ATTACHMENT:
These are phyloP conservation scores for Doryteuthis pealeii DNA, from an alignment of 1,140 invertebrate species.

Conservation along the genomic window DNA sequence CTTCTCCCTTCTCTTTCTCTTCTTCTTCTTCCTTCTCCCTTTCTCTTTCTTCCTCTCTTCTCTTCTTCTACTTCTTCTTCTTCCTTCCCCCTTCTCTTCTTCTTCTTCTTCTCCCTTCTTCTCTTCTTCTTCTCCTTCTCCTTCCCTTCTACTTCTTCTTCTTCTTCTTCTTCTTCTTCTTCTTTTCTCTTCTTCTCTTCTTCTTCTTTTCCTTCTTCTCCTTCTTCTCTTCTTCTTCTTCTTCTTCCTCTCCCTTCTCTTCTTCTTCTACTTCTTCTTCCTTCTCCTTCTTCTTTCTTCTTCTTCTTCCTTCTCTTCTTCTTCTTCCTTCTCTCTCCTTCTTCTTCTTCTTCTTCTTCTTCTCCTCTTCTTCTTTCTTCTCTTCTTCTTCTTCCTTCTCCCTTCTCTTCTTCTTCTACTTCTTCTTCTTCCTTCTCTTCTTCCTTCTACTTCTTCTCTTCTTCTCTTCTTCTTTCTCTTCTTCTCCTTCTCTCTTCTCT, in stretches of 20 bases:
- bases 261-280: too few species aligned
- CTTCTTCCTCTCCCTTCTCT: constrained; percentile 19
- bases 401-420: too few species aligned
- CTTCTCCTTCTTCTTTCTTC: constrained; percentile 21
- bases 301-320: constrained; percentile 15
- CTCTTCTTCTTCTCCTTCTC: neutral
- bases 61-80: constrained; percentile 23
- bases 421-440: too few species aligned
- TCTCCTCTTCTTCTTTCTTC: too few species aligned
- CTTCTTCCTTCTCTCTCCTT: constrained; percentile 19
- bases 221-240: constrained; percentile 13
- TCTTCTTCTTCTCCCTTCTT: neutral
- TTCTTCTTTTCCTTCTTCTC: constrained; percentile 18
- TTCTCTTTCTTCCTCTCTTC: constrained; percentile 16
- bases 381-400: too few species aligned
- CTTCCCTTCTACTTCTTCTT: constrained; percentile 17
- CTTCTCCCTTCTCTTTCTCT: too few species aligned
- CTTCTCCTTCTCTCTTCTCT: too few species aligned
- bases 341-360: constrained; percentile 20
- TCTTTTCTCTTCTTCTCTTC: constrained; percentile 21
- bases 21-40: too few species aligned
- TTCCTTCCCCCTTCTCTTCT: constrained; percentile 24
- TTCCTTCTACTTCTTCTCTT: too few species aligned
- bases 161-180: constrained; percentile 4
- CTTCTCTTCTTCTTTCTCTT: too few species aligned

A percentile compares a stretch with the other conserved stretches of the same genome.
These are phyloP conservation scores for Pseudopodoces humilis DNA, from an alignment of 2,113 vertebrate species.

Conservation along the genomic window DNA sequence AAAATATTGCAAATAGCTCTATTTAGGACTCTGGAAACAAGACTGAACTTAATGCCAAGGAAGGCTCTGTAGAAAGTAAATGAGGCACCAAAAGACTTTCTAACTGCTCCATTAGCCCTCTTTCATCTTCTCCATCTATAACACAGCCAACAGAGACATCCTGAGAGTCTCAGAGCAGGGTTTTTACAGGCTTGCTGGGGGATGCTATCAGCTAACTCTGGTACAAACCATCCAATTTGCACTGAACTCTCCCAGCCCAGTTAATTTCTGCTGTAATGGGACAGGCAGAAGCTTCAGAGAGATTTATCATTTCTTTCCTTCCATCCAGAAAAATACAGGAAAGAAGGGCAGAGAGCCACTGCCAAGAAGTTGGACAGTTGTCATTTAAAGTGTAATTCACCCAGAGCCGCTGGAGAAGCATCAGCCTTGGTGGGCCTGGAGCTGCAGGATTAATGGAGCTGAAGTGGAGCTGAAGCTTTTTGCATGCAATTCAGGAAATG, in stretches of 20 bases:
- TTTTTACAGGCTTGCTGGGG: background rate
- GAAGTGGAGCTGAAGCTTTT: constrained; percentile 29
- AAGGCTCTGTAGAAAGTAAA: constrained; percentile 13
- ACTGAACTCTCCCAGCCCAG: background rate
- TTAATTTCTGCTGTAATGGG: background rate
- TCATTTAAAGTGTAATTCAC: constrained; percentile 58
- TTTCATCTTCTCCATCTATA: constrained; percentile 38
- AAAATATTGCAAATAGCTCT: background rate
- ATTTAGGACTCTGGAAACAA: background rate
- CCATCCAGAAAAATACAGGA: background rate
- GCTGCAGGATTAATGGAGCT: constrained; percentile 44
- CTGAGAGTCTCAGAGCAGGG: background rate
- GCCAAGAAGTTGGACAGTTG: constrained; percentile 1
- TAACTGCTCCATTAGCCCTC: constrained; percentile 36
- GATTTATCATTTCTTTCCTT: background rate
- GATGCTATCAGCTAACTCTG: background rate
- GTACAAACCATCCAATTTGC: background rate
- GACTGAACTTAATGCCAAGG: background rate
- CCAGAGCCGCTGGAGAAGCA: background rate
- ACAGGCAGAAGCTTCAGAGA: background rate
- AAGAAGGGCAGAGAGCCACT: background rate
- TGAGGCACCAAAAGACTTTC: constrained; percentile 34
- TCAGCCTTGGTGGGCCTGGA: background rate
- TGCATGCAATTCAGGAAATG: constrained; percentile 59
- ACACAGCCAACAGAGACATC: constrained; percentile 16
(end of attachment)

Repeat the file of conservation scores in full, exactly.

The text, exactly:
These are phyloP conservation scores for Doryteuthis pealeii DNA, from an alignment of 1,140 invertebrate species.

Conservation along the genomic window DNA sequence CTTCTCCCTTCTCTTTCTCTTCTTCTTCTTCCTTCTCCCTTTCTCTTTCTTCCTCTCTTCTCTTCTTCTACTTCTTCTTCTTCCTTCCCCCTTCTCTTCTTCTTCTTCTTCTCCCTTCTTCTCTTCTTCTTCTCCTTCTCCTTCCCTTCTACTTCTTCTTCTTCTTCTTCTTCTTCTTCTTCTTTTCTCTTCTTCTCTTCTTCTTCTTTTCCTTCTTCTCCTTCTTCTCTTCTTCTTCTTCTTCTTCCTCTCCCTTCTCTTCTTCTTCTACTTCTTCTTCCTTCTCCTTCTTCTTTCTTCTTCTTCTTCCTTCTCTTCTTCTTCTTCCTTCTCTCTCCTTCTTCTTCTTCTTCTTCTTCTTCTCCTCTTCTTCTTTCTTCTCTTCTTCTTCTTCCTTCTCCCTTCTCTTCTTCTTCTACTTCTTCTTCTTCCTTCTCTTCTTCCTTCTACTTCTTCTCTTCTTCTCTTCTTCTTTCTCTTCTTCTCCTTCTCTCTTCTCT, in stretches of 20 bases:
- bases 261-280: too few species aligned
- CTTCTTCCTCTCCCTTCTCT: constrained; percentile 19
- bases 401-420: too few species aligned
- CTTCTCCTTCTTCTTTCTTC: constrained; percentile 21
- bases 301-320: constrained; percentile 15
- CTCTTCTTCTTCTCCTTCTC: neutral
- bases 61-80: constrained; percentile 23
- bases 421-440: too few species aligned
- TCTCCTCTTCTTCTTTCTTC: too few species aligned
- CTTCTTCCTTCTCTCTCCTT: constrained; percentile 19
- bases 221-240: constrained; percentile 13
- TCTTCTTCTTCTCCCTTCTT: neutral
- TTCTTCTTTTCCTTCTTCTC: constrained; percentile 18
- TTCTCTTTCTTCCTCTCTTC: constrained; percentile 16
- bases 381-400: too few species aligned
- CTTCCCTTCTACTTCTTCTT: constrained; percentile 17
- CTTCTCCCTTCTCTTTCTCT: too few species aligned
- CTTCTCCTTCTCTCTTCTCT: too few species aligned
- bases 341-360: constrained; percentile 20
- TCTTTTCTCTTCTTCTCTTC: constrained; percentile 21
- bases 21-40: too few species aligned
- TTCCTTCCCCCTTCTCTTCT: constrained; percentile 24
- TTCCTTCTACTTCTTCTCTT: too few species aligned
- bases 161-180: constrained; percentile 4
- CTTCTCTTCTTCTTTCTCTT: too few species aligned

A percentile compares a stretch with the other conserved stretches of the same genome.
These are phyloP conservation scores for Pseudopodoces humilis DNA, from an alignment of 2,113 vertebrate species.

Conservation along the genomic window DNA sequence AAAATATTGCAAATAGCTCTATTTAGGACTCTGGAAACAAGACTGAACTTAATGCCAAGGAAGGCTCTGTAGAAAGTAAATGAGGCACCAAAAGACTTTCTAACTGCTCCATTAGCCCTCTTTCATCTTCTCCATCTATAACACAGCCAACAGAGACATCCTGAGAGTCTCAGAGCAGGGTTTTTACAGGCTTGCTGGGGGATGCTATCAGCTAACTCTGGTACAAACCATCCAATTTGCACTGAACTCTCCCAGCCCAGTTAATTTCTGCTGTAATGGGACAGGCAGAAGCTTCAGAGAGATTTATCATTTCTTTCCTTCCATCCAGAAAAATACAGGAAAGAAGGGCAGAGAGCCACTGCCAAGAAGTTGGACAGTTGTCATTTAAAGTGTAATTCACCCAGAGCCGCTGGAGAAGCATCAGCCTTGGTGGGCCTGGAGCTGCAGGATTAATGGAGCTGAAGTGGAGCTGAAGCTTTTTGCATGCAATTCAGGAAATG, in stretches of 20 bases:
- TTTTTACAGGCTTGCTGGGG: background rate
- GAAGTGGAGCTGAAGCTTTT: constrained; percentile 29
- AAGGCTCTGTAGAAAGTAAA: constrained; percentile 13
- ACTGAACTCTCCCAGCCCAG: background rate
- TTAATTTCTGCTGTAATGGG: background rate
- TCATTTAAAGTGTAATTCAC: constrained; percentile 58
- TTTCATCTTCTCCATCTATA: constrained; percentile 38
- AAAATATTGCAAATAGCTCT: background rate
- ATTTAGGACTCTGGAAACAA: background rate
- CCATCCAGAAAAATACAGGA: background rate
- GCTGCAGGATTAATGGAGCT: constrained; percentile 44
- CTGAGAGTCTCAGAGCAGGG: background rate
- GCCAAGAAGTTGGACAGTTG: constrained; percentile 1
- TAACTGCTCCATTAGCCCTC: constrained; percentile 36
- GATTTATCATTTCTTTCCTT: background rate
- GATGCTATCAGCTAACTCTG: background rate
- GTACAAACCATCCAATTTGC: background rate
- GACTGAACTTAATGCCAAGG: background rate
- CCAGAGCCGCTGGAGAAGCA: background rate
- ACAGGCAGAAGCTTCAGAGA: background rate
- AAGAAGGGCAGAGAGCCACT: background rate
- TGAGGCACCAAAAGACTTTC: constrained; percentile 34
- TCAGCCTTGGTGGGCCTGGA: background rate
- TGCATGCAATTCAGGAAATG: constrained; percentile 59
- ACACAGCCAACAGAGACATC: constrained; percentile 16